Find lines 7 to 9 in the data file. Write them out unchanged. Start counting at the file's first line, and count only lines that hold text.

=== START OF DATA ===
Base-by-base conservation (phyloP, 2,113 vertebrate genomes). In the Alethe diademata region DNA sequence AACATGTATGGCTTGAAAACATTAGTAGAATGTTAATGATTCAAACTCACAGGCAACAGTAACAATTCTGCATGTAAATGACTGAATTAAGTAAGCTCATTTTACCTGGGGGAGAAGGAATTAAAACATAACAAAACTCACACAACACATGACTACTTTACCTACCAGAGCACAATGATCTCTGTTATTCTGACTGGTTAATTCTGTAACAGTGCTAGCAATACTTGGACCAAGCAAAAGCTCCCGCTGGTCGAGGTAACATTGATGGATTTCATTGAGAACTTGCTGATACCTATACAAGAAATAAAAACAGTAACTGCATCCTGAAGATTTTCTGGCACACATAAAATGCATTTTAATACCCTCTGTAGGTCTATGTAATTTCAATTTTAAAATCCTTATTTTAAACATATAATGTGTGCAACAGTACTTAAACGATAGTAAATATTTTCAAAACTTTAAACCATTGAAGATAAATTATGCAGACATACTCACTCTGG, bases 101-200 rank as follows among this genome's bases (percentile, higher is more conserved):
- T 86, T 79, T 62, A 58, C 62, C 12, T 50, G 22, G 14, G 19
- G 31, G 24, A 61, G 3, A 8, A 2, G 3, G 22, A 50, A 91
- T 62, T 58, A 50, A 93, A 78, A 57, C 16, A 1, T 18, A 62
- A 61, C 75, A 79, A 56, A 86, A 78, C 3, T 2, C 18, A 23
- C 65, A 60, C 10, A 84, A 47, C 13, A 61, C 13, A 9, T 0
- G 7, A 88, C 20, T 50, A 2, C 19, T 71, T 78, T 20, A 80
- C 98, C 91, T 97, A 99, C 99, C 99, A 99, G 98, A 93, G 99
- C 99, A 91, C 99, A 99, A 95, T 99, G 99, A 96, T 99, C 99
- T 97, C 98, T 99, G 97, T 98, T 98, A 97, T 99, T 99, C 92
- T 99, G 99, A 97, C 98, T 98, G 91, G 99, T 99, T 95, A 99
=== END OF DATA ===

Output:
- G 7, A 88, C 20, T 50, A 2, C 19, T 71, T 78, T 20, A 80
- C 98, C 91, T 97, A 99, C 99, C 99, A 99, G 98, A 93, G 99
- C 99, A 91, C 99, A 99, A 95, T 99, G 99, A 96, T 99, C 99